Four out of seven cars have been rated 'poor' for security in tests by UK research organisation Thatcham Research, after the cars were found to be at high risk of being stolen because of their keyless entry systems and inadequate safety measures.
The security tests were launched by Thatcham Research earlier this year to help drivers find out which cars are susceptible to being stolen, and also to encourage carmakers to secure their vehicles against the security flaws.
Models from Toyota, Mazda, Volvo and DS received a 'poor' rating, while newly launched cars from BMW and Porsche received the best rating - 'superior'.
Keep reading to find out more about the cars that have been tested.
Thatcham's tests found that thieves can easily trick these new cars into thinking that your key is closer than it really is, using the relay method.
This enables thieves to lengthen the signal produced by your key, fooling your car into thinking it's nearby, so they can unlock, start and steal your car.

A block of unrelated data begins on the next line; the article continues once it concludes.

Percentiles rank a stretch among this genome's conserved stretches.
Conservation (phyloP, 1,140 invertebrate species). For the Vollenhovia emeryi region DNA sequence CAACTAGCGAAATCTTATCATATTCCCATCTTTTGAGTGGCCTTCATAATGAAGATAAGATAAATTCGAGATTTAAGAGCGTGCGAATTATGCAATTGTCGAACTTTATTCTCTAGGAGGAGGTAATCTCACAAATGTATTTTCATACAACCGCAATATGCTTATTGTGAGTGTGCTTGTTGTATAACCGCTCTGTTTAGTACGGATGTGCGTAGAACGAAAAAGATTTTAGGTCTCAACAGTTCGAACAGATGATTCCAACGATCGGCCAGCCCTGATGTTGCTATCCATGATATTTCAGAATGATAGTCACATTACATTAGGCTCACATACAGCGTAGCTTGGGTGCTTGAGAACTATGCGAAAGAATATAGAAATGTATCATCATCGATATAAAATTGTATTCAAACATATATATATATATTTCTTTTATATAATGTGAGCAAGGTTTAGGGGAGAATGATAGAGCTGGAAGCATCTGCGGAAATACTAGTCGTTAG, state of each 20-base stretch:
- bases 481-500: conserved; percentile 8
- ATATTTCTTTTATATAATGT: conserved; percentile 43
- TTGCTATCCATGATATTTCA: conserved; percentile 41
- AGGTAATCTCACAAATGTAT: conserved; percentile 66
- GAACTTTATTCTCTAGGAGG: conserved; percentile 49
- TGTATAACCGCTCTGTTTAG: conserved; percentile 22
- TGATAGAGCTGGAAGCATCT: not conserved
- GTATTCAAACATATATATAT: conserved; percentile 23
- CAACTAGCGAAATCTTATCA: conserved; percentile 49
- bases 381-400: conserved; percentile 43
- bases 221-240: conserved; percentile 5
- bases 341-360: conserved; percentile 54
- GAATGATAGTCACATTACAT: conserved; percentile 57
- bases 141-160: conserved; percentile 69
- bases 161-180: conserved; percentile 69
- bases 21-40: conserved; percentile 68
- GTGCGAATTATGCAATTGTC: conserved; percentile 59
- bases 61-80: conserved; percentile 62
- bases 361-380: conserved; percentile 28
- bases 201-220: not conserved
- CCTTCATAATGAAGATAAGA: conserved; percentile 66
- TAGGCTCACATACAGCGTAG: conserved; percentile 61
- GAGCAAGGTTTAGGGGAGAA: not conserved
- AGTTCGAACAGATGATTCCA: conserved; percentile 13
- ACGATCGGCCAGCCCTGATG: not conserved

On the tested models,keyless entry was offered as an option or as standard-fit.
When bought without the keyless entry system fitted, the overall security features of the cars 'would have earned a good rating or better', explains Chief Technical Officer at Thatcham Research, Richard Billyeald.
So if you're in the market for a new car and want keyless entry, Thatcham Research is advising you to ask at the dealership if there's a fix available to protect it from the relay attack.
Thatcham's security tests assess the keyless entry and start system of the cars. It then assigns ratings to the cars. These are:
If the sensor detects the fob hasn't moved for a short period, it idles and goes into sleep mode. This prevents criminals with a relay attack kit from extending the range of the signal between your car and key.
Thatcham Research's Billyeald comments: 'We're seeing solutions applied to some new cars, let's see them applied to all.